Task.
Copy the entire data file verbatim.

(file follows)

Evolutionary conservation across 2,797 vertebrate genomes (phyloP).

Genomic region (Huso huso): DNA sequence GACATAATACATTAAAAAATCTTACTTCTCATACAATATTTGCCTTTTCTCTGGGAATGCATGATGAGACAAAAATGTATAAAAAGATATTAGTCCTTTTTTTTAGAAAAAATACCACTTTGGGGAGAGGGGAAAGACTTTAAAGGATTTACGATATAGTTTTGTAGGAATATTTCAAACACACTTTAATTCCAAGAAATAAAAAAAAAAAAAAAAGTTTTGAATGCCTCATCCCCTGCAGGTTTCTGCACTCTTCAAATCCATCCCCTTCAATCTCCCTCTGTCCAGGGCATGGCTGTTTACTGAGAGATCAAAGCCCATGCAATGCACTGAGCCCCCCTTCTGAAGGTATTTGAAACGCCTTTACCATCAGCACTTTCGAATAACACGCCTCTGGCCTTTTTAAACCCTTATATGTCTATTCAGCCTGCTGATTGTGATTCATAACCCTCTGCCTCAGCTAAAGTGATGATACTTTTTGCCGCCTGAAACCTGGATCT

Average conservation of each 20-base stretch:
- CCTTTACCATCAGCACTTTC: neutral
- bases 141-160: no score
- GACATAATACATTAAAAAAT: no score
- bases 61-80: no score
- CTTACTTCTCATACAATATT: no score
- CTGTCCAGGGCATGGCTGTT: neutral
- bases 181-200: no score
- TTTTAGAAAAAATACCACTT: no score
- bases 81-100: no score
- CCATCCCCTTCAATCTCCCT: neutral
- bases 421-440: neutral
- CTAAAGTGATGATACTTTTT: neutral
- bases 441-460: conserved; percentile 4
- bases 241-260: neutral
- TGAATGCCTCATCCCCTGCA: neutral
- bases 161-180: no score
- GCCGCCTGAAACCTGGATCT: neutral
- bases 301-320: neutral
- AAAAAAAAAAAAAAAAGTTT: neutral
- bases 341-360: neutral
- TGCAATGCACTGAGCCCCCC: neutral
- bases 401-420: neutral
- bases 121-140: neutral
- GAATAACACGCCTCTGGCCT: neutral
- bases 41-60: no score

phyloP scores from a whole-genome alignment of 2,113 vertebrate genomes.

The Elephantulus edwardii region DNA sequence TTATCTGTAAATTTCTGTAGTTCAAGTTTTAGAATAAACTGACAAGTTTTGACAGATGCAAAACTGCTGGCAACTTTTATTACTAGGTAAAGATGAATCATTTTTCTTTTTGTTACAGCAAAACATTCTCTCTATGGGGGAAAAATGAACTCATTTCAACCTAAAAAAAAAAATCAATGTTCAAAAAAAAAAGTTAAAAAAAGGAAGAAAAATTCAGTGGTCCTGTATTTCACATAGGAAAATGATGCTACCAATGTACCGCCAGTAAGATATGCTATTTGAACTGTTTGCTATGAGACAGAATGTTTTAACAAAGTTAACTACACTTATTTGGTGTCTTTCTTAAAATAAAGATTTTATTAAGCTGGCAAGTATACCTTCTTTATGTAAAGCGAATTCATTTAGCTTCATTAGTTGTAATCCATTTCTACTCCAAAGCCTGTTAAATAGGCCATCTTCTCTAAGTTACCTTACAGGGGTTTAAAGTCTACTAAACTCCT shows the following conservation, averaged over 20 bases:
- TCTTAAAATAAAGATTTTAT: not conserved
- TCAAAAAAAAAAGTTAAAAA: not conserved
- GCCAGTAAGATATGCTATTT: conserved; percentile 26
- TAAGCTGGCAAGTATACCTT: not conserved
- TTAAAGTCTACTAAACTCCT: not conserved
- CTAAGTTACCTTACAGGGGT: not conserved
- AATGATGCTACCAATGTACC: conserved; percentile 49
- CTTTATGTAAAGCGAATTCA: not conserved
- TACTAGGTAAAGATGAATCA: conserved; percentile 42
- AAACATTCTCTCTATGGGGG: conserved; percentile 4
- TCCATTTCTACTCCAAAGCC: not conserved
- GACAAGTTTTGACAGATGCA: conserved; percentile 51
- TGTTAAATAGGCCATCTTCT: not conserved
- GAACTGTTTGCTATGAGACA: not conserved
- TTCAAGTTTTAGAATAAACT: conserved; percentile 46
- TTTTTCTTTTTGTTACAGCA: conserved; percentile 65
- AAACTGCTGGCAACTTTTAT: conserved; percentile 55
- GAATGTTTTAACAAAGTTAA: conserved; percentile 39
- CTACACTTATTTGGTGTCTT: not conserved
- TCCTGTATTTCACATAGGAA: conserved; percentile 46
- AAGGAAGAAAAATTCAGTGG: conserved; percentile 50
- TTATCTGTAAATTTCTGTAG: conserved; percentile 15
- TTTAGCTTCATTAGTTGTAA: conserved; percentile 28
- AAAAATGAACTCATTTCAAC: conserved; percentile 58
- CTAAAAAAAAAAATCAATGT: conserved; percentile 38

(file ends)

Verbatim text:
Evolutionary conservation across 2,797 vertebrate genomes (phyloP).

Genomic region (Huso huso): DNA sequence GACATAATACATTAAAAAATCTTACTTCTCATACAATATTTGCCTTTTCTCTGGGAATGCATGATGAGACAAAAATGTATAAAAAGATATTAGTCCTTTTTTTTAGAAAAAATACCACTTTGGGGAGAGGGGAAAGACTTTAAAGGATTTACGATATAGTTTTGTAGGAATATTTCAAACACACTTTAATTCCAAGAAATAAAAAAAAAAAAAAAAGTTTTGAATGCCTCATCCCCTGCAGGTTTCTGCACTCTTCAAATCCATCCCCTTCAATCTCCCTCTGTCCAGGGCATGGCTGTTTACTGAGAGATCAAAGCCCATGCAATGCACTGAGCCCCCCTTCTGAAGGTATTTGAAACGCCTTTACCATCAGCACTTTCGAATAACACGCCTCTGGCCTTTTTAAACCCTTATATGTCTATTCAGCCTGCTGATTGTGATTCATAACCCTCTGCCTCAGCTAAAGTGATGATACTTTTTGCCGCCTGAAACCTGGATCT

Average conservation of each 20-base stretch:
- CCTTTACCATCAGCACTTTC: neutral
- bases 141-160: no score
- GACATAATACATTAAAAAAT: no score
- bases 61-80: no score
- CTTACTTCTCATACAATATT: no score
- CTGTCCAGGGCATGGCTGTT: neutral
- bases 181-200: no score
- TTTTAGAAAAAATACCACTT: no score
- bases 81-100: no score
- CCATCCCCTTCAATCTCCCT: neutral
- bases 421-440: neutral
- CTAAAGTGATGATACTTTTT: neutral
- bases 441-460: conserved; percentile 4
- bases 241-260: neutral
- TGAATGCCTCATCCCCTGCA: neutral
- bases 161-180: no score
- GCCGCCTGAAACCTGGATCT: neutral
- bases 301-320: neutral
- AAAAAAAAAAAAAAAAGTTT: neutral
- bases 341-360: neutral
- TGCAATGCACTGAGCCCCCC: neutral
- bases 401-420: neutral
- bases 121-140: neutral
- GAATAACACGCCTCTGGCCT: neutral
- bases 41-60: no score

phyloP scores from a whole-genome alignment of 2,113 vertebrate genomes.

The Elephantulus edwardii region DNA sequence TTATCTGTAAATTTCTGTAGTTCAAGTTTTAGAATAAACTGACAAGTTTTGACAGATGCAAAACTGCTGGCAACTTTTATTACTAGGTAAAGATGAATCATTTTTCTTTTTGTTACAGCAAAACATTCTCTCTATGGGGGAAAAATGAACTCATTTCAACCTAAAAAAAAAAATCAATGTTCAAAAAAAAAAGTTAAAAAAAGGAAGAAAAATTCAGTGGTCCTGTATTTCACATAGGAAAATGATGCTACCAATGTACCGCCAGTAAGATATGCTATTTGAACTGTTTGCTATGAGACAGAATGTTTTAACAAAGTTAACTACACTTATTTGGTGTCTTTCTTAAAATAAAGATTTTATTAAGCTGGCAAGTATACCTTCTTTATGTAAAGCGAATTCATTTAGCTTCATTAGTTGTAATCCATTTCTACTCCAAAGCCTGTTAAATAGGCCATCTTCTCTAAGTTACCTTACAGGGGTTTAAAGTCTACTAAACTCCT shows the following conservation, averaged over 20 bases:
- TCTTAAAATAAAGATTTTAT: not conserved
- TCAAAAAAAAAAGTTAAAAA: not conserved
- GCCAGTAAGATATGCTATTT: conserved; percentile 26
- TAAGCTGGCAAGTATACCTT: not conserved
- TTAAAGTCTACTAAACTCCT: not conserved
- CTAAGTTACCTTACAGGGGT: not conserved
- AATGATGCTACCAATGTACC: conserved; percentile 49
- CTTTATGTAAAGCGAATTCA: not conserved
- TACTAGGTAAAGATGAATCA: conserved; percentile 42
- AAACATTCTCTCTATGGGGG: conserved; percentile 4
- TCCATTTCTACTCCAAAGCC: not conserved
- GACAAGTTTTGACAGATGCA: conserved; percentile 51
- TGTTAAATAGGCCATCTTCT: not conserved
- GAACTGTTTGCTATGAGACA: not conserved
- TTCAAGTTTTAGAATAAACT: conserved; percentile 46
- TTTTTCTTTTTGTTACAGCA: conserved; percentile 65
- AAACTGCTGGCAACTTTTAT: conserved; percentile 55
- GAATGTTTTAACAAAGTTAA: conserved; percentile 39
- CTACACTTATTTGGTGTCTT: not conserved
- TCCTGTATTTCACATAGGAA: conserved; percentile 46
- AAGGAAGAAAAATTCAGTGG: conserved; percentile 50
- TTATCTGTAAATTTCTGTAG: conserved; percentile 15
- TTTAGCTTCATTAGTTGTAA: conserved; percentile 28
- AAAAATGAACTCATTTCAAC: conserved; percentile 58
- CTAAAAAAAAAAATCAATGT: conserved; percentile 38